The second graph shows the long-term history of continuing claims for unemployment, as well as the percentage of the covered workforce that is receiving regular state benefits. It does a good job of showing just how nasty that the Great Recession was for the job market.
It also shows how things at the regular state unemployment benefit level have been getting much better over the last year (but still well above the peaks of the last two recessions). Note that the insured unemployment rate generally follows the direction of the number of claims, but has been gradually diverging over time.
That is a function of the overall growth of the labor force, and of tighter eligibility standards for getting unemployment insurance over time. It also reflects the fact that this time around a very large proportion of those getting unemployment benefits are getting them from the extended Federal programs, not from the regular state programs.
In January, half of all the unemployed had been out of work for 21.8 weeks (down from a record high of 25.5 weeks in June), and 43.8% had been out of work for more than 26 weeks. Just for a point of perspective, prior to the Great Recession, the highest the median duration of unemployment had ever reached was 12.3 weeks, near the bottom of the ’82-83 downturn.
Clearly a measure of unemployment that by definition excludes 43.8% of the unemployed paints a very incomplete picture. After the 26 weeks are up, people move over to extended benefits, which are paid for by the Federal government. While regular claims are down, it is in large part due to people aging out of the regular benefits and “graduating” to extended benefits. Unfortunately, the data on extended claims in prior recessions is not available at the St. Louis Fed database.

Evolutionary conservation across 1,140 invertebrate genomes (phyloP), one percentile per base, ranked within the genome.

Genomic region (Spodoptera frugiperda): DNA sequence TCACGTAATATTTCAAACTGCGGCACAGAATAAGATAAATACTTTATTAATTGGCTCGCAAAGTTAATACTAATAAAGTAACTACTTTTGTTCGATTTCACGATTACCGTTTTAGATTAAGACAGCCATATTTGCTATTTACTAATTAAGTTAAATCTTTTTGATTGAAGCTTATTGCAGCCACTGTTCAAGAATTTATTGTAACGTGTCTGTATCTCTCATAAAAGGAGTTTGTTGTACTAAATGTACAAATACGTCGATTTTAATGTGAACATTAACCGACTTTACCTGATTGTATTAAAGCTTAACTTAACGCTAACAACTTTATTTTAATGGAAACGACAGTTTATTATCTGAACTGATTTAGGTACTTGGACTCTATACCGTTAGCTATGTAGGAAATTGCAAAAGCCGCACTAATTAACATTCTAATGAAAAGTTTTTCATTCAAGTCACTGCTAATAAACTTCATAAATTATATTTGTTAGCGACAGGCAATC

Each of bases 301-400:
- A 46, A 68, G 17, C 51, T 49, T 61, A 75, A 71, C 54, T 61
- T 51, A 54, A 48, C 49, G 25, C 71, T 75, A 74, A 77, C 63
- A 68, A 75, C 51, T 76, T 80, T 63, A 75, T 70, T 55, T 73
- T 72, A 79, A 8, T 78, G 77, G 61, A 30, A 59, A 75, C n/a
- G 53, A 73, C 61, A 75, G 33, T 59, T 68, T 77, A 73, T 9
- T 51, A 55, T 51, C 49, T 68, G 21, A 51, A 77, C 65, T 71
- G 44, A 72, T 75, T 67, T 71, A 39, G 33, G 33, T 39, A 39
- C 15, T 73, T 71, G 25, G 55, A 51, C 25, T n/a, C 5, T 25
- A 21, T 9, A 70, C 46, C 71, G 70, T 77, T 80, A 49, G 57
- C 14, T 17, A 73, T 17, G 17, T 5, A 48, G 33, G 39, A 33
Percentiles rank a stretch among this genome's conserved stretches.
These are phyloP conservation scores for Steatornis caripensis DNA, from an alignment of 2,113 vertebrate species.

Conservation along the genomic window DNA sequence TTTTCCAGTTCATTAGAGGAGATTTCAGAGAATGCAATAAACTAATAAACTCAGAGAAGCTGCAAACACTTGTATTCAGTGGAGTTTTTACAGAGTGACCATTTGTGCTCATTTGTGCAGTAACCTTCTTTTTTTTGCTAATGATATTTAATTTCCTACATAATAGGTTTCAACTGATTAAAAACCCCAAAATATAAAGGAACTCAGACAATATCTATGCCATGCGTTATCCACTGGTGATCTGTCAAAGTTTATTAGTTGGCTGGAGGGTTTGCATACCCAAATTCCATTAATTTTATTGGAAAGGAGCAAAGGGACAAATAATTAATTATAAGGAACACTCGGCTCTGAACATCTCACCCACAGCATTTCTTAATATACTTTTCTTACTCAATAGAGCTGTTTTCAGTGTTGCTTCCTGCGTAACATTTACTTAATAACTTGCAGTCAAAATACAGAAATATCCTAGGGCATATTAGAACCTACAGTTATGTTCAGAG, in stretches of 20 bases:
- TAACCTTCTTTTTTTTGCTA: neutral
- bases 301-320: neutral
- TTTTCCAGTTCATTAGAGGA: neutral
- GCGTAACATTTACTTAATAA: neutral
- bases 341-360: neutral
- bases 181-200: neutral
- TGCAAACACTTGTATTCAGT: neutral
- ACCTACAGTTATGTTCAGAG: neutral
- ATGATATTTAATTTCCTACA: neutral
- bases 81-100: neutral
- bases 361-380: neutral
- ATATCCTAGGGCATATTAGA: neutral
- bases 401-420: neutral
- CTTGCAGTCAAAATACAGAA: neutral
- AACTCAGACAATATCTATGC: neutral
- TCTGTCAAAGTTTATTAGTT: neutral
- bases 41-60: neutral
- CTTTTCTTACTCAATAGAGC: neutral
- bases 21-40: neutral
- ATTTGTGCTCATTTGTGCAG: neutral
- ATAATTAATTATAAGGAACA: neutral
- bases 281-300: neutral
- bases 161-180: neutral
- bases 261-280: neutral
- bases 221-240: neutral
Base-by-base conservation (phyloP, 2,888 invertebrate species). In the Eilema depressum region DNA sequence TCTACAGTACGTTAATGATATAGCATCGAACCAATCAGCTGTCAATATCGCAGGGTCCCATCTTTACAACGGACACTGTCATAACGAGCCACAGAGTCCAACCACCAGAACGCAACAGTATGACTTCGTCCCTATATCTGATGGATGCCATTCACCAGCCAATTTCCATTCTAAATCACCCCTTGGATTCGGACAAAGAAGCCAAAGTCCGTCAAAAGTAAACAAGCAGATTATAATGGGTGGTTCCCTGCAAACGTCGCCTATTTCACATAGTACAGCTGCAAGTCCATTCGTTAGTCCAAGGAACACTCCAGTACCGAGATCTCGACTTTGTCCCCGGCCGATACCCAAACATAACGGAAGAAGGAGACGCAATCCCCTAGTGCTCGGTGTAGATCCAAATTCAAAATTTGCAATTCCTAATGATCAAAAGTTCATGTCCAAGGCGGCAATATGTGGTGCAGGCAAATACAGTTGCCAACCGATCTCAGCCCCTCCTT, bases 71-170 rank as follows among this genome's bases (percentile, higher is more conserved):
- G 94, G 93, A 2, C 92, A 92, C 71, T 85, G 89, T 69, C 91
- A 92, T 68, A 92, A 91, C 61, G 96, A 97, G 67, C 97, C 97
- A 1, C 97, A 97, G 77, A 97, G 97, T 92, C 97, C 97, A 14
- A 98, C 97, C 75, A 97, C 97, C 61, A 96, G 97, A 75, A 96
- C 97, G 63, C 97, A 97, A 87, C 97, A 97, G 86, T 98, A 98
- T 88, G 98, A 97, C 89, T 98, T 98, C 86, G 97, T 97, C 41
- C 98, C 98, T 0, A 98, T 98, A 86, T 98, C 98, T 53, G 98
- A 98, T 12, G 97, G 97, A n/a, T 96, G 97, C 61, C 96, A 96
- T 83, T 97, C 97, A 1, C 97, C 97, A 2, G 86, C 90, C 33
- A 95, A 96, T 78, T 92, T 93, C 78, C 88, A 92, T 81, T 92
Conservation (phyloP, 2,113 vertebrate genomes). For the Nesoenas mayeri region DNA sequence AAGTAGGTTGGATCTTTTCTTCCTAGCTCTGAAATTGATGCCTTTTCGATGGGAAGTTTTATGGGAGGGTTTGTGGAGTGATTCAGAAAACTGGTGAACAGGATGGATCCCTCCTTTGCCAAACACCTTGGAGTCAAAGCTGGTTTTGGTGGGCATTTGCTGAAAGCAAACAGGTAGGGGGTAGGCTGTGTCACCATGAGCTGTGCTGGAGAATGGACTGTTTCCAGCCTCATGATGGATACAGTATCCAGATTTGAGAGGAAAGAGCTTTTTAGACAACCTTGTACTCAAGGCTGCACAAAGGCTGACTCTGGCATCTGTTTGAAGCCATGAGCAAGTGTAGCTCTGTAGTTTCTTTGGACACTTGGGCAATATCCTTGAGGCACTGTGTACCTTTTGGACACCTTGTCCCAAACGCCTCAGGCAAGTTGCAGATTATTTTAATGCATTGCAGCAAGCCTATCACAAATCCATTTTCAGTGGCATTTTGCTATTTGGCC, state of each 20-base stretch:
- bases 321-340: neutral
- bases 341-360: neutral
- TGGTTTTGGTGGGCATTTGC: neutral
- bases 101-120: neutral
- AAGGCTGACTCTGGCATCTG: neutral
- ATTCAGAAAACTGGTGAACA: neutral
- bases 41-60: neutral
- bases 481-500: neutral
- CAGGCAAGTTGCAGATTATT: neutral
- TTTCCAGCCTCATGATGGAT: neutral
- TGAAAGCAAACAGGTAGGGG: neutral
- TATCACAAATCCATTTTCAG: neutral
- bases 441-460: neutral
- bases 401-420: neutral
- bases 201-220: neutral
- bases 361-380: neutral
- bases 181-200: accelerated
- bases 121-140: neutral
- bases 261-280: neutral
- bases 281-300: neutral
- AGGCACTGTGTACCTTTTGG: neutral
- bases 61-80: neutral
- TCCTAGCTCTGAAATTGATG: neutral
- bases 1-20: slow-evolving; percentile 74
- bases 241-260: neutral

Even the extended claims have started to trend down, but in an irregular fashion. They (the two largest programs combined) fell by 65,000 to 4.437 million. Relative to a year ago they are down 1.232 million or 21.7%.
How Many Receive Benefits?
A much better measure is the total number of people getting benefits, regardless of which level of government pays for them. Combined, regular claims and extended claims (including a few much smaller programs) fell by 90,000 on the week and are down 2.235 million or 19.6% over the last year.
(The extended claims numbers are not seasonally adjusted, while the initial and continuing claims are, so there is always little bit of apples to oranges. In addition, the continuing claims data are a week behind the initial claims, and extended claims are a week behind the extended claims data. Normally that is not a huge issue, but given the recent volatility it is more significant, especially for the weekly changes).
The recent deal President Obama made with the GOP to extend the Bush tax cuts for all for two years included an extension of unemployment benefits until the end of 2011. People will still “graduate” from the system after 99 weeks, but people will continue to be able to move to the next tier up to the 99 week limit.
Extended benefits are in four different tiers, so if benefits had not been extended, some people would have lost their benefits after just 39 weeks of being out of work. The key point, though, is that the year-long extension does not mean that some people will be getting benefits for a total of 151 weeks, as is sometimes thought.